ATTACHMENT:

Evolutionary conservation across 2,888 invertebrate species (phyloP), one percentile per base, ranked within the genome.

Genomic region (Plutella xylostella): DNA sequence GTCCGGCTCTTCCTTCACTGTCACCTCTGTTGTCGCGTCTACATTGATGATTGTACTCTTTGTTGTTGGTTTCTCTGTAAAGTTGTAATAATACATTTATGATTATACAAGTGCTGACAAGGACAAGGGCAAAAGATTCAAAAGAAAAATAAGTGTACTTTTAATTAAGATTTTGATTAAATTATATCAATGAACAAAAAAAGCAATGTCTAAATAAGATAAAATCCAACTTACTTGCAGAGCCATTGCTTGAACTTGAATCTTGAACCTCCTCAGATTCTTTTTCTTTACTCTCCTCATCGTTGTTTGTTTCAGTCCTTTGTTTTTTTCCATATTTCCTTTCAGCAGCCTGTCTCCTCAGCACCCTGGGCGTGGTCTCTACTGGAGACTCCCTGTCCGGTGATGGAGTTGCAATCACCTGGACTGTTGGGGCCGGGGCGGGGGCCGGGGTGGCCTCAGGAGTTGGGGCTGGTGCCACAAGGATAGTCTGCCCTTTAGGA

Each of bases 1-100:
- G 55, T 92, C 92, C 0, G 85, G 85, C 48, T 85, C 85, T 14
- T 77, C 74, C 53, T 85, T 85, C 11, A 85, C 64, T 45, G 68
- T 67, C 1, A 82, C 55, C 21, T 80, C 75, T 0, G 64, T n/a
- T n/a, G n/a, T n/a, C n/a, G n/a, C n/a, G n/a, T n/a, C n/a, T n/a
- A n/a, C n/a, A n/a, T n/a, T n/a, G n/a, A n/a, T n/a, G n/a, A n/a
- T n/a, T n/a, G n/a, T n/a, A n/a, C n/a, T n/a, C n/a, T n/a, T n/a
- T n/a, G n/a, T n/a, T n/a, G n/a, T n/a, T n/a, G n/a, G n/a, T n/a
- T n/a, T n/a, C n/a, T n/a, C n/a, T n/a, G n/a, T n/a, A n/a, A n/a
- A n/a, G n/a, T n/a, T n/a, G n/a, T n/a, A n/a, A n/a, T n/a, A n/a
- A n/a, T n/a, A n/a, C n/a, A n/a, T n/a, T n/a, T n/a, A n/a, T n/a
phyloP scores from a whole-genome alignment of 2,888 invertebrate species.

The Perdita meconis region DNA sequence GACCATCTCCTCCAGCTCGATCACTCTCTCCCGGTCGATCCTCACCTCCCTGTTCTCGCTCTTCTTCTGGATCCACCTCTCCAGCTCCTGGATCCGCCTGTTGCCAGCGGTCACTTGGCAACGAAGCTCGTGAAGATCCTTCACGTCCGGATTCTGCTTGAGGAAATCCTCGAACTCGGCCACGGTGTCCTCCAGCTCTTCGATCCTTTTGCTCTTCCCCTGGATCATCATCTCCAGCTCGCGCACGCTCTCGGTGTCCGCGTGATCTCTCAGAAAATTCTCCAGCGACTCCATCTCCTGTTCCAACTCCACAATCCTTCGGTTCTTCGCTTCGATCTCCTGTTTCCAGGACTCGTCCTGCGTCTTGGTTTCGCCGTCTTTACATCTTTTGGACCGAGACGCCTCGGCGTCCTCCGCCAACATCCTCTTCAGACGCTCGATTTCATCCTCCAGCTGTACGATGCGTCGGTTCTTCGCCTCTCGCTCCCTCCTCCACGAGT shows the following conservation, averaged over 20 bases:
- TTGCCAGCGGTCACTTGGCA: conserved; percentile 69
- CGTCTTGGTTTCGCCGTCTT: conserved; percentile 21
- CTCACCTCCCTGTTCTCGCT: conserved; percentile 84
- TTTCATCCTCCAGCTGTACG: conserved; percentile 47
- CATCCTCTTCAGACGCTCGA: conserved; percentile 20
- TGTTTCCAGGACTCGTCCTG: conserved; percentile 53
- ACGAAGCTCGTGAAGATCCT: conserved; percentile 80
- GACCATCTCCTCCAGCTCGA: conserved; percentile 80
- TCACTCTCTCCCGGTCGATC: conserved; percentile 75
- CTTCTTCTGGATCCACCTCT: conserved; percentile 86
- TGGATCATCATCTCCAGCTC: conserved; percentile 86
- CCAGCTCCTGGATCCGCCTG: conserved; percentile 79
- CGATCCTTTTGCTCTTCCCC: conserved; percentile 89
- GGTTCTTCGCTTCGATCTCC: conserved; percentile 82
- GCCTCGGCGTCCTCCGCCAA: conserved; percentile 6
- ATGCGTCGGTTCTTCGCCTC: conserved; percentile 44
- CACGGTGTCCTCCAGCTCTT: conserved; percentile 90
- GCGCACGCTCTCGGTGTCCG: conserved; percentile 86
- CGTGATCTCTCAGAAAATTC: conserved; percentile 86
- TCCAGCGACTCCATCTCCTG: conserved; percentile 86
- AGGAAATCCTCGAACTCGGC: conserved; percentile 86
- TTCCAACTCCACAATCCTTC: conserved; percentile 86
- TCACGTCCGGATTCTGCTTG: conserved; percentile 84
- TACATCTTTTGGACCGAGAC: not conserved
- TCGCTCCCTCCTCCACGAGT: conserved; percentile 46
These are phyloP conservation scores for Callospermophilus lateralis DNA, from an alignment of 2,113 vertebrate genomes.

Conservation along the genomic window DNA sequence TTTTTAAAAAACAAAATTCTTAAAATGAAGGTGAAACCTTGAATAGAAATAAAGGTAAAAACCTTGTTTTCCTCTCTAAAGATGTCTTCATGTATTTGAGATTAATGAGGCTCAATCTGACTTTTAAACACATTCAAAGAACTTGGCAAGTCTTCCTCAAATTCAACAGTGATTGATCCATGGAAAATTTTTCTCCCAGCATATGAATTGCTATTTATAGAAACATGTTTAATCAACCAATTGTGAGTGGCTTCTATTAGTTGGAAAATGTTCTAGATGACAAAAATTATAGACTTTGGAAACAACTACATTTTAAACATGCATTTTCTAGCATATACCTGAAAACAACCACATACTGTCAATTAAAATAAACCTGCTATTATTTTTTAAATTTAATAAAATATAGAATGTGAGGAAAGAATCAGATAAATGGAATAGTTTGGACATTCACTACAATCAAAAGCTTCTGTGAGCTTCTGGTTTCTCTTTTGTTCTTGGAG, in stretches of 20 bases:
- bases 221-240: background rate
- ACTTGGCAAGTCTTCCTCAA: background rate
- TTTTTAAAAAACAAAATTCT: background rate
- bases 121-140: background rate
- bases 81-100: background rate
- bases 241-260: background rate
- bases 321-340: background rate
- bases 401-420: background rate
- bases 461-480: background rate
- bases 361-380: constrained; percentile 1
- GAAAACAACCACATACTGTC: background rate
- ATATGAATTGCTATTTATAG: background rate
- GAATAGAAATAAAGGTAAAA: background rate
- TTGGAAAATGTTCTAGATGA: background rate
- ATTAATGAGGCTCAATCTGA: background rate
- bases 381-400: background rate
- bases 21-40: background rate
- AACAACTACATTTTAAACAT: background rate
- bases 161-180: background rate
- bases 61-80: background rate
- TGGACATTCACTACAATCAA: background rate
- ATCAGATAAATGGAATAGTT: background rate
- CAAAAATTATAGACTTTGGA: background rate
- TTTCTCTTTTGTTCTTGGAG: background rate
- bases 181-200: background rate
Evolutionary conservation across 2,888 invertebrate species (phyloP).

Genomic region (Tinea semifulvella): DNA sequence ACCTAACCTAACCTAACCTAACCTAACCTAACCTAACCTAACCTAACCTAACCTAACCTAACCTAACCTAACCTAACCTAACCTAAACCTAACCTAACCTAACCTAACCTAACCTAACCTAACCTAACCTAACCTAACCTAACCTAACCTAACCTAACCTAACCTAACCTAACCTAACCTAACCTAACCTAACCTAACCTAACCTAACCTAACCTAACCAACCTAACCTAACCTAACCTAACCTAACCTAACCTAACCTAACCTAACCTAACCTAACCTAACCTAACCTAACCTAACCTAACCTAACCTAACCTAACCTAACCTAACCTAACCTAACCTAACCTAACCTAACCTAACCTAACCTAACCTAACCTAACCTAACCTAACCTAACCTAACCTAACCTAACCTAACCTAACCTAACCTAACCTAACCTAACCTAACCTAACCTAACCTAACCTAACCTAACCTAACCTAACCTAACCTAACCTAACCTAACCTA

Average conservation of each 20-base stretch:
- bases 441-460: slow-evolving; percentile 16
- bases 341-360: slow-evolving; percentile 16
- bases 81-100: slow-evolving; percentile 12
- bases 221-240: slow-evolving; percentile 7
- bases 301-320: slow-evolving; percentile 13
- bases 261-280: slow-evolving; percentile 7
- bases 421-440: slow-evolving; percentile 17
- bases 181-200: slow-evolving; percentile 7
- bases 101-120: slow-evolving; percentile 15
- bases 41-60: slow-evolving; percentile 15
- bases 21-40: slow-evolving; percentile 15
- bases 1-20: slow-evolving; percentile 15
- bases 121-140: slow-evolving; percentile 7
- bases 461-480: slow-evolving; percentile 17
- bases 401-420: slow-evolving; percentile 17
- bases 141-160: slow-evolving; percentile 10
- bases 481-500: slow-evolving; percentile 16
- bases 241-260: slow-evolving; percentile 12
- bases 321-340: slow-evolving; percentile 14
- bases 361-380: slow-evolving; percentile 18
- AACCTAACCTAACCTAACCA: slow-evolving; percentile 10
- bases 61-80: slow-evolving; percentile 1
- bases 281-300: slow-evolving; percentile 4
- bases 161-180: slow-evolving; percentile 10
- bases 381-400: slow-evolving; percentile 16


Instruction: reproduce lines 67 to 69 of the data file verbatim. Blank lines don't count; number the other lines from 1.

- bases 181-200: background rate
Evolutionary conservation across 2,888 invertebrate species (phyloP).

Genomic region (Tinea semifulvella): DNA sequence ACCTAACCTAACCTAACCTAACCTAACCTAACCTAACCTAACCTAACCTAACCTAACCTAACCTAACCTAACCTAACCTAACCTAAACCTAACCTAACCTAACCTAACCTAACCTAACCTAACCTAACCTAACCTAACCTAACCTAACCTAACCTAACCTAACCTAACCTAACCTAACCTAACCTAACCTAACCTAACCTAACCTAACCTAACCTAACCAACCTAACCTAACCTAACCTAACCTAACCTAACCTAACCTAACCTAACCTAACCTAACCTAACCTAACCTAACCTAACCTAACCTAACCTAACCTAACCTAACCTAACCTAACCTAACCTAACCTAACCTAACCTAACCTAACCTAACCTAACCTAACCTAACCTAACCTAACCTAACCTAACCTAACCTAACCTAACCTAACCTAACCTAACCTAACCTAACCTAACCTAACCTAACCTAACCTAACCTAACCTAACCTAACCTAACCTAACCTAACCTA